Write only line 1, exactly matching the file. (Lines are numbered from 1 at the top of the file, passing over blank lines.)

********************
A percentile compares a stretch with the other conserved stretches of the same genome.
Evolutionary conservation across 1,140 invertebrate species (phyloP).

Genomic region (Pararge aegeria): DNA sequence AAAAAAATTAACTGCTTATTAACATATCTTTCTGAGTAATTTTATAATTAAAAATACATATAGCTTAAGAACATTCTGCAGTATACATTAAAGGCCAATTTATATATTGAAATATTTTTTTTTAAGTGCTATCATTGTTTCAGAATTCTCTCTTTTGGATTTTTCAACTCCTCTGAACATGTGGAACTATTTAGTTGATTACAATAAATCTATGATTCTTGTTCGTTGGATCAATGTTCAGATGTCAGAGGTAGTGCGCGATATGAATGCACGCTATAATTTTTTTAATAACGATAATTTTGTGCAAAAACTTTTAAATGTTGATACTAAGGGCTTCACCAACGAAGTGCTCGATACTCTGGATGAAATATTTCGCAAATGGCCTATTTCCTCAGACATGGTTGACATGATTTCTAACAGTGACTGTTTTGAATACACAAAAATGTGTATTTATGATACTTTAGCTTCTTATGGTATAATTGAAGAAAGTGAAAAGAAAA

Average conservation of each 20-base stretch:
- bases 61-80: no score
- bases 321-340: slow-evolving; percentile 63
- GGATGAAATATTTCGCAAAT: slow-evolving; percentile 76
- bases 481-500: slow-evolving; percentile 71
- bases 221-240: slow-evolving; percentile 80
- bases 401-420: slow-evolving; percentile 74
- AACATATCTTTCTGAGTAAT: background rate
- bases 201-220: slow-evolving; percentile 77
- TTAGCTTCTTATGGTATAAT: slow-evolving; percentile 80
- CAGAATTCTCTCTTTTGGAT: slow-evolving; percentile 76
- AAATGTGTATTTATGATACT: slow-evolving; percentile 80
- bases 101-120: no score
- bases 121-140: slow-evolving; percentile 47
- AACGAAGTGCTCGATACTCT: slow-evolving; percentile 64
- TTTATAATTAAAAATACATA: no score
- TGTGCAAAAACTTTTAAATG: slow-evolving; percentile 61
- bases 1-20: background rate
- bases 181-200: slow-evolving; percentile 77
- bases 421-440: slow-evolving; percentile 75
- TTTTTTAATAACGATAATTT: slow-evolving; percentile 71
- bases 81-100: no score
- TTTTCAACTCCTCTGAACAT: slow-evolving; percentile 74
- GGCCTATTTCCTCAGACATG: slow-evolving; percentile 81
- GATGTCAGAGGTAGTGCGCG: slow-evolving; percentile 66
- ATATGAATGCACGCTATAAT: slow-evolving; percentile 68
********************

A percentile compares a stretch with the other conserved stretches of the same genome.